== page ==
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Land Mine #6: Mistrial

Land Mine #6: Mistrial

A party who objects, receives a ruling sustaining the objection, and receives a corrective instruction should still move for a mistrial if he or she believes the instruction has not remedied the problem.

A party must move promptly for a mistrial, although not necessarily in the next breath following the comment. “The trial court has the power to wait until the jury returns its verdict before ruling on a motion for mistrial.” Further, a motion for mistrial is not necessarily waived by moving counsel also asking that the court reserve ruling until after the jury returns a verdict. Empowering a trial court to reserve ruling on a motion for mistrial conserves judicial resources and prevents a wrongdoer from profiting from intentional misconduct.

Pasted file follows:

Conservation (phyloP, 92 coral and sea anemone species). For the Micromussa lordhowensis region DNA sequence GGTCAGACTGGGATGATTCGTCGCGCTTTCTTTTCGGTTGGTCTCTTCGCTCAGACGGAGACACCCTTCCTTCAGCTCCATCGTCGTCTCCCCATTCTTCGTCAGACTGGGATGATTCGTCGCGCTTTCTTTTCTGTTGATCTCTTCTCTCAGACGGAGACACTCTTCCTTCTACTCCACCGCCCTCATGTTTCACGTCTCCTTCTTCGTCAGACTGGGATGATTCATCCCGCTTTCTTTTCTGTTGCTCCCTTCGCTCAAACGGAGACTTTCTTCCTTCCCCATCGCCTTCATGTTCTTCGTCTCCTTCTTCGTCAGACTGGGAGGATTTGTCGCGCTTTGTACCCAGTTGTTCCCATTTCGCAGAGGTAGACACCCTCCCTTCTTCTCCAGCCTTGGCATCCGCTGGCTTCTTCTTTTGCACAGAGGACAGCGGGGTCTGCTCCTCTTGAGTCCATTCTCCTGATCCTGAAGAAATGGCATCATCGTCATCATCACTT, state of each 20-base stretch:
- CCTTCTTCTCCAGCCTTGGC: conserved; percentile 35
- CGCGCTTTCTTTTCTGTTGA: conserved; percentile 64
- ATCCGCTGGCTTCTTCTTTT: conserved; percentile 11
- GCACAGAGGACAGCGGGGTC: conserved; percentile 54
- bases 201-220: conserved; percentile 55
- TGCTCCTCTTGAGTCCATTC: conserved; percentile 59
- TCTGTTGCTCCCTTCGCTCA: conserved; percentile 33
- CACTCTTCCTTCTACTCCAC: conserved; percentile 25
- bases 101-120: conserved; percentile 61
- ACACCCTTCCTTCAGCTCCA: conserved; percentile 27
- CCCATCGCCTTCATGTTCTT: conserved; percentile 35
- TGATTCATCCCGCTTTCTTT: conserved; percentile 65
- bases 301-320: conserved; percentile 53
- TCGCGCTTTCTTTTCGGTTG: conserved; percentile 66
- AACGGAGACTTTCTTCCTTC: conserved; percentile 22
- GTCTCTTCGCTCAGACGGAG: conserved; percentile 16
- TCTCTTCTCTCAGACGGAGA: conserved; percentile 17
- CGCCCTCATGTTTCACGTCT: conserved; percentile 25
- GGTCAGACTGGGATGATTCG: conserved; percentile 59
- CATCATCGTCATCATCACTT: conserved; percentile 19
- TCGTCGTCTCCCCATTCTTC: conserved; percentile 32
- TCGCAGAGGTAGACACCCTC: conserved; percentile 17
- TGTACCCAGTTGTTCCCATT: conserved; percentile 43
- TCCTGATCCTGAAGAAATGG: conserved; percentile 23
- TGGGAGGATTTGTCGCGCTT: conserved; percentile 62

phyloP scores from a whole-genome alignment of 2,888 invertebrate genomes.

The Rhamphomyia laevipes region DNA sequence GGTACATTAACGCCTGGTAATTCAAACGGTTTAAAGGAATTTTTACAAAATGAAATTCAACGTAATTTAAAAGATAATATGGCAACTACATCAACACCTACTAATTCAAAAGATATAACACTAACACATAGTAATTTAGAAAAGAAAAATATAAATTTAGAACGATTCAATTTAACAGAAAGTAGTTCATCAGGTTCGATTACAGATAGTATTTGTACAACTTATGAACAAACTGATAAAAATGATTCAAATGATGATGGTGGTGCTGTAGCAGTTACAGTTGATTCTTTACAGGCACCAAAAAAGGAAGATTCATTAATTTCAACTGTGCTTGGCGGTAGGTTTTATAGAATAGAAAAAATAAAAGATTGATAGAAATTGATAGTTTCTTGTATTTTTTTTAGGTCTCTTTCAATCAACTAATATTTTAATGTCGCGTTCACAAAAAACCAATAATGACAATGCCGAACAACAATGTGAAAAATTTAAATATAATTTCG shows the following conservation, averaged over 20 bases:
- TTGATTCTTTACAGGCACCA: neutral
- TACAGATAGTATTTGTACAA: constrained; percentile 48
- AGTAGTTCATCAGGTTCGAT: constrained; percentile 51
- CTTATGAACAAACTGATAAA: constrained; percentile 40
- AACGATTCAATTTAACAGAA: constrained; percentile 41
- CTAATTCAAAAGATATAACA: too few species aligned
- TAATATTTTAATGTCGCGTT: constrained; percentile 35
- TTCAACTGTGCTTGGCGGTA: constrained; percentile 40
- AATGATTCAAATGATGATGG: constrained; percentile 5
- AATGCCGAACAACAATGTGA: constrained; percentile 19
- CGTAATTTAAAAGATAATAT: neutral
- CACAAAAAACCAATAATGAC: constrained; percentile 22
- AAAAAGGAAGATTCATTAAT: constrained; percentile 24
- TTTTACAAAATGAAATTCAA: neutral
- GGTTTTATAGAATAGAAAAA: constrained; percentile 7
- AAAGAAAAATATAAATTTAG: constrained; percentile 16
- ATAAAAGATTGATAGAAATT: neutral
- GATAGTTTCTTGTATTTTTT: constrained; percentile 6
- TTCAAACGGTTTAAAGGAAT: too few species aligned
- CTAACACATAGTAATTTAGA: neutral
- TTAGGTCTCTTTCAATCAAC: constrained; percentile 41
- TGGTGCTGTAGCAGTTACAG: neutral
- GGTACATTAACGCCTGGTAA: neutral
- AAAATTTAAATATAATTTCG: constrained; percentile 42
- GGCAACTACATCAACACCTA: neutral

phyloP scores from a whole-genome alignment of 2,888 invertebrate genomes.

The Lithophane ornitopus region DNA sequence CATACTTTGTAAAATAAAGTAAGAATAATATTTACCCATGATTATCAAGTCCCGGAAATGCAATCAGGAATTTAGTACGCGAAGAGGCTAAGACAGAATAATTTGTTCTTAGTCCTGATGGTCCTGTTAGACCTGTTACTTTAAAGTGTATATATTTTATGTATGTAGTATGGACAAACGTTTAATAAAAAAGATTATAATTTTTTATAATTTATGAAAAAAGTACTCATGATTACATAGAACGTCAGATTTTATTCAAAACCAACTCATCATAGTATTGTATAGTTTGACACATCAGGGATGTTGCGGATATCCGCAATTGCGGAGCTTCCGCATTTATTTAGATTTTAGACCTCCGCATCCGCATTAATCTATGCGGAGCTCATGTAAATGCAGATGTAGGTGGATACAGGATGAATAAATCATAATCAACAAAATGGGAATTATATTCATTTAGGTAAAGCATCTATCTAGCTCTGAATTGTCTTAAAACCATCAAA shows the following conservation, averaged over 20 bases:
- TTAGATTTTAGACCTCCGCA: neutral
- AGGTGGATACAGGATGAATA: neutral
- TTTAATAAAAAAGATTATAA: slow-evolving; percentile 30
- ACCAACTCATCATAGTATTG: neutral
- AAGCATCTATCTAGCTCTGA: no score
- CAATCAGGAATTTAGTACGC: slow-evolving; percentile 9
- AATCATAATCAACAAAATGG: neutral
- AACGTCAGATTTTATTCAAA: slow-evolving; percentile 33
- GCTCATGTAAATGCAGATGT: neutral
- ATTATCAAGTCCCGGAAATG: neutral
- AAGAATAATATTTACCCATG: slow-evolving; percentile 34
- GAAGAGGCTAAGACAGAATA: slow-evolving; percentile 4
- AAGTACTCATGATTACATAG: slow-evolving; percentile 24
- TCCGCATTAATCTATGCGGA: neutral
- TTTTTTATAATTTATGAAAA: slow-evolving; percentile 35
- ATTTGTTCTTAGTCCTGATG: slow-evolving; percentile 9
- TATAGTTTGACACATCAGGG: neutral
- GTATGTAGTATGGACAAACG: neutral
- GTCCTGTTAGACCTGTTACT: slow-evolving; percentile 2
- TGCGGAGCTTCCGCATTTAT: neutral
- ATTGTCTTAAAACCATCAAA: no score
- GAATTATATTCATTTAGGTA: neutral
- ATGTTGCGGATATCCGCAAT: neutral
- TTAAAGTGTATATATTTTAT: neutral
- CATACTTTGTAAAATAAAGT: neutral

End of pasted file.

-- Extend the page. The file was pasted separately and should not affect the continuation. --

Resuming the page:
There is no need to make a motion for mistrial if the original objection is overruled. That alone will preserve the issue for review.

If the court grants your motion for mistrial before the jury is discharged, any verdict returned is void. However, when the judge reserves ruling on a mistrial motion until after the trial, or the motion is not made until after the discharge of the jury, then the motion must be considered a motion for new trial.

Note that the timeliness of a motion for mistrial is extremely important. Some litigants will make a tactical decision to take their chances with the jury, and if they lose, they will simply move for a new trial. But the appellate courts are wary of such strategies and have held that by failing to move for a mistrial during trial, the litigant has failed to preserve the error for further review.

Next week we will focus on Land Mine #7: Misconduct of Counsel.

The Law Offices of Jennifer S. Carroll, P.A.

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